I snorted. “Thanks.”
“When we’re on board, remind me to introduce you to caffeine gel.” He turned to the person behind him and made a coo¬ing sound, liking whatever he saw. “Hi, hi! I’m shooting footage for the CoB YouTube channel, mind if I ask you a few questions?”
Whoever it was grunted something that sort of resembled Yeah.
My attention slid back to the happy couple. I still wasn’t sure what shocked me more—how the breakup came out of left field or the callousness of it, the unwillingness to talk, blocking me as though I’d done something wrong. Or maybe it was how both people I loved most in this world had betrayed me so epically.
“You’re the best,” said Miguel. “So, tell me your name, where you’re from, and what your day has looked like so far—”
“I said, yeah, I do mind,” someone said gruffly. I glanced over at the boy Miguel was harassing, instantly getting brooding vibes from his charcoal-gray army jacket over a black T-shirt and distressed black denim. His long black lashes hid his eyes as his thumbs roved over his phone screen, but when he finally glanced up, raking back his dark tousled hair, I saw his eyes were such a deep shade of brown, they were almost black. They flicked to mine for the briefest moment before focusing on his screen again.
“I promise this’ll just take a sec,” Miguel persisted.
The sound of Lainey’s tinkling laughter floated over—apparently at something Silas had said. She flirtatiously whacked his arm before sneaking a peek at her phone. She never could stop checking her social media notifications, thriving on likes and attention, despite her claims that she hated it.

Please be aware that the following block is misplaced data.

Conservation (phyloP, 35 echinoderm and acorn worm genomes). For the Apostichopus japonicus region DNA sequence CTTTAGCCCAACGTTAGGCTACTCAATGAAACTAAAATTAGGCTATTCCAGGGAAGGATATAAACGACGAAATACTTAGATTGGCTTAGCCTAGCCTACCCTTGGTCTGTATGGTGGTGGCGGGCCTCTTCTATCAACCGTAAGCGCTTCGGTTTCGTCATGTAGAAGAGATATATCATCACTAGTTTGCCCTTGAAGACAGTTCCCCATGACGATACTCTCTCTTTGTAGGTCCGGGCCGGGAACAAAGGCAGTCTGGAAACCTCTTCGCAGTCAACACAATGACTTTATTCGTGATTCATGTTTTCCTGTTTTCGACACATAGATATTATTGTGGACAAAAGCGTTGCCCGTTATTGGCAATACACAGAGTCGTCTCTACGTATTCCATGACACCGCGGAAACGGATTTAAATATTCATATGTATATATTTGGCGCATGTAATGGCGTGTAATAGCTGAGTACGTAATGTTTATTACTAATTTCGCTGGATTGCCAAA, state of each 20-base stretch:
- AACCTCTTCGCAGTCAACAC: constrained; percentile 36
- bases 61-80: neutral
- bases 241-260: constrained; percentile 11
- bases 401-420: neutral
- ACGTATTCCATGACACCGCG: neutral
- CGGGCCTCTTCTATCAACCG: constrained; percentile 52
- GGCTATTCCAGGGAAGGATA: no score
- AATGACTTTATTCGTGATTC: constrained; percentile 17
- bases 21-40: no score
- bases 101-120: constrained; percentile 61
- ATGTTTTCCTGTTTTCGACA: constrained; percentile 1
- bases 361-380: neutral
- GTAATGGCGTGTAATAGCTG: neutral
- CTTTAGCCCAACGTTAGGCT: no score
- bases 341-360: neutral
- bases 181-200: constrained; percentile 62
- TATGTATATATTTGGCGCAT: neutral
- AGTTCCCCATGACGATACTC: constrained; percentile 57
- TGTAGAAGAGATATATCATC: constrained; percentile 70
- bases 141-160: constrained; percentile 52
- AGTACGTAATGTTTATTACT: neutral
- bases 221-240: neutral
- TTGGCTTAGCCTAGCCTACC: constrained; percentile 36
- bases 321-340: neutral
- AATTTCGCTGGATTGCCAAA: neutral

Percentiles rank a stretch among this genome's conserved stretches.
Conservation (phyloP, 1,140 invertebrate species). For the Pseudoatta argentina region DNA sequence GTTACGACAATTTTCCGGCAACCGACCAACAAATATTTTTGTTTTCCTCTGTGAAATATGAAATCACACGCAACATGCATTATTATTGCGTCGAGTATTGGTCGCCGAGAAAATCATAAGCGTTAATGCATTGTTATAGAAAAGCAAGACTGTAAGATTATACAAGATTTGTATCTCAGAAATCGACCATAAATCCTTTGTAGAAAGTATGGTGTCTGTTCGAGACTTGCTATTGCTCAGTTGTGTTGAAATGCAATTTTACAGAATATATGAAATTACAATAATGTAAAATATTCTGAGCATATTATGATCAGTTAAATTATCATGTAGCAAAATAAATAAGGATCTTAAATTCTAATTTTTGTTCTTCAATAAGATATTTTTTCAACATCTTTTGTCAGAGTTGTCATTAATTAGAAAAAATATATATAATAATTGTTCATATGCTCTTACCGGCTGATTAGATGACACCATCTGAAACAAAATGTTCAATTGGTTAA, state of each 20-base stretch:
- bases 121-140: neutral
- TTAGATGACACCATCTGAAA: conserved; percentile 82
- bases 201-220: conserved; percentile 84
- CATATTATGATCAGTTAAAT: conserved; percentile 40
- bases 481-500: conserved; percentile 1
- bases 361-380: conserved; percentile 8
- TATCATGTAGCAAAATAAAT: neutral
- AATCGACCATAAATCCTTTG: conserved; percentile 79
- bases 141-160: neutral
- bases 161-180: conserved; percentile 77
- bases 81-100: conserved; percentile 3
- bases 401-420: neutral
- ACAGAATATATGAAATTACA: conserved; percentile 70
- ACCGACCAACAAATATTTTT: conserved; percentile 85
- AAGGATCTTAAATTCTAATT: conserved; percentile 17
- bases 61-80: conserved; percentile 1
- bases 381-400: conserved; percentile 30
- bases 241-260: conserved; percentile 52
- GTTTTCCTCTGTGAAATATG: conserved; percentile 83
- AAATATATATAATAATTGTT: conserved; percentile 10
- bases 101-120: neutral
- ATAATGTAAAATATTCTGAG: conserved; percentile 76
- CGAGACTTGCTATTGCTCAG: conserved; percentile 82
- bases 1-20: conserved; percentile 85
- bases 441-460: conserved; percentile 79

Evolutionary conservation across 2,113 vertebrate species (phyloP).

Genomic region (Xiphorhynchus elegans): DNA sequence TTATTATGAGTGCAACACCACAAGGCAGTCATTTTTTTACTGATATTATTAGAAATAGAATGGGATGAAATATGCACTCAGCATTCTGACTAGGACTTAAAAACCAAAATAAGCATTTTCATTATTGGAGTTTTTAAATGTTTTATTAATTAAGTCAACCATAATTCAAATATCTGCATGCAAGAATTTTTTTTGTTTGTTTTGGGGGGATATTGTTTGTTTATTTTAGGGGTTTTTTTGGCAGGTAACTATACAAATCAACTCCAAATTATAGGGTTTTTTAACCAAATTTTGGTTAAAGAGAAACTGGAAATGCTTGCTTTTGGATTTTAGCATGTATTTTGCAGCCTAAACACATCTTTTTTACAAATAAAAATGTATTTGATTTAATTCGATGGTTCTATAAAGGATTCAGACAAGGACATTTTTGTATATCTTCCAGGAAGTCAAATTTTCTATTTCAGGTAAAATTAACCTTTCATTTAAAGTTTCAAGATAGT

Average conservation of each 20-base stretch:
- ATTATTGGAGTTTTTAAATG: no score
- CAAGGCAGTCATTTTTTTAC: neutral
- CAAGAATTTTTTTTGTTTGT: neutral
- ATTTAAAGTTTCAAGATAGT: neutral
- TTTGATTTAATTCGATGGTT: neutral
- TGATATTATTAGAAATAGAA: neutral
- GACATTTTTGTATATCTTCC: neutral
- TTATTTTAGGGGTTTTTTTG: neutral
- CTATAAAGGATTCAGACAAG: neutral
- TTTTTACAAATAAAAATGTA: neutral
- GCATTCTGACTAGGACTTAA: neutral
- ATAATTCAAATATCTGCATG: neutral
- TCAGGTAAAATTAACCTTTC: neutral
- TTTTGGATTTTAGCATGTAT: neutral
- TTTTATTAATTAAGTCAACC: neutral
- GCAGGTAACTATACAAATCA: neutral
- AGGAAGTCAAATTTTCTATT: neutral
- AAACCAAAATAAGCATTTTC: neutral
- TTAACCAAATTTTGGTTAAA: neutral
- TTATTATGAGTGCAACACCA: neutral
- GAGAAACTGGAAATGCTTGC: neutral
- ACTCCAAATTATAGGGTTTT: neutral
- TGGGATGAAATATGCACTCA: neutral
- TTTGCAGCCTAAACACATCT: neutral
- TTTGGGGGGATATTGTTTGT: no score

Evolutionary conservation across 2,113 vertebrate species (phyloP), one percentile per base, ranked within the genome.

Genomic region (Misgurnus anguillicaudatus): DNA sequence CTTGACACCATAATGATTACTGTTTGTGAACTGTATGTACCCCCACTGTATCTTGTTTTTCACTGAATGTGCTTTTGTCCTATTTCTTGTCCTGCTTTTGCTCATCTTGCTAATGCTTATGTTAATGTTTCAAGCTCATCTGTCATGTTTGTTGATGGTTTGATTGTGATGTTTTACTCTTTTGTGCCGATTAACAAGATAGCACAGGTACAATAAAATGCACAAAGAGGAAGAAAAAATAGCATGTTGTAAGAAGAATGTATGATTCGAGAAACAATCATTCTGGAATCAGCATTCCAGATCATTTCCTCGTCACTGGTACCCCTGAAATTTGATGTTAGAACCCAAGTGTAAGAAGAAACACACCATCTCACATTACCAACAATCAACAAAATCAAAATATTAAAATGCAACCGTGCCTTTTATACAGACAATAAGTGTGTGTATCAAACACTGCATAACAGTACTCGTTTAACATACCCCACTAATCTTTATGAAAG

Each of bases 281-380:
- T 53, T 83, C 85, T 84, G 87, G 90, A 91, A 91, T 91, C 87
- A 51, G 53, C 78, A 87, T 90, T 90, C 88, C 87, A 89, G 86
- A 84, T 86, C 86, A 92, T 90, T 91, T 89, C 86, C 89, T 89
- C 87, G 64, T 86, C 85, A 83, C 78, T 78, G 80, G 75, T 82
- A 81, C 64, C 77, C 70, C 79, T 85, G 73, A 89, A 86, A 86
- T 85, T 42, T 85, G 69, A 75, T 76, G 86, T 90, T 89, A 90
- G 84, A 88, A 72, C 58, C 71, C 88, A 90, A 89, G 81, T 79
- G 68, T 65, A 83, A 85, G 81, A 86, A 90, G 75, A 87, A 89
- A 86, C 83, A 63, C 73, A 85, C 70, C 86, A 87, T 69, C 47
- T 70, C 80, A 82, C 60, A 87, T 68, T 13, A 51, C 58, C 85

“I don’t have a sec,” said the brooding boy.
Lainey was scanning the crowd now, a hand on her hip as she took in the scene—
“Um, you literally have so many seconds right now,” Miguel said, motioning to the line. This time, the boy ignored him.
Lainey shaded her eyes despite her huge sunglasses—
“Yeesh,” Miguel bristled, back at my side. “This guy thinks he’s the shit.”
But I was too focused on Lainey to respond, or even care. Her line of sight was about to reach me—
And there it was.
Lainey stilled.
All I could see were those bug-eyed black lenses, but I knew she’d spotted me. She pursed her full lips, her whole body go¬ing stiff, and the air seemed to run out of oxygen despite the sea breeze ruffling my curls. There was no joy in seeing me—only dismay. Silas was staring ahead at the Sea Voyager again, seeming to say something to Lainey, something she was ignoring.
Finally, he glanced at her. I couldn’t hear him from here, but I could read his lips—lips that used to roam all over me. What’s wrong? After throwing one last bitter look my way, she said, loud and clear, “She came anyway. She’s right over there.”
Of course I came anyway.
I wasn’t the one who stabbed my best friend in the back.
I wasn’t the one who stole the love of her life.
I wasn’t the one who stomped on her soul with no remorse.
And now that spoiled, selfish cow was going to ruin this trip—a trip I’d been looking forward to for years.
Little did I know how much chaos she’d sow.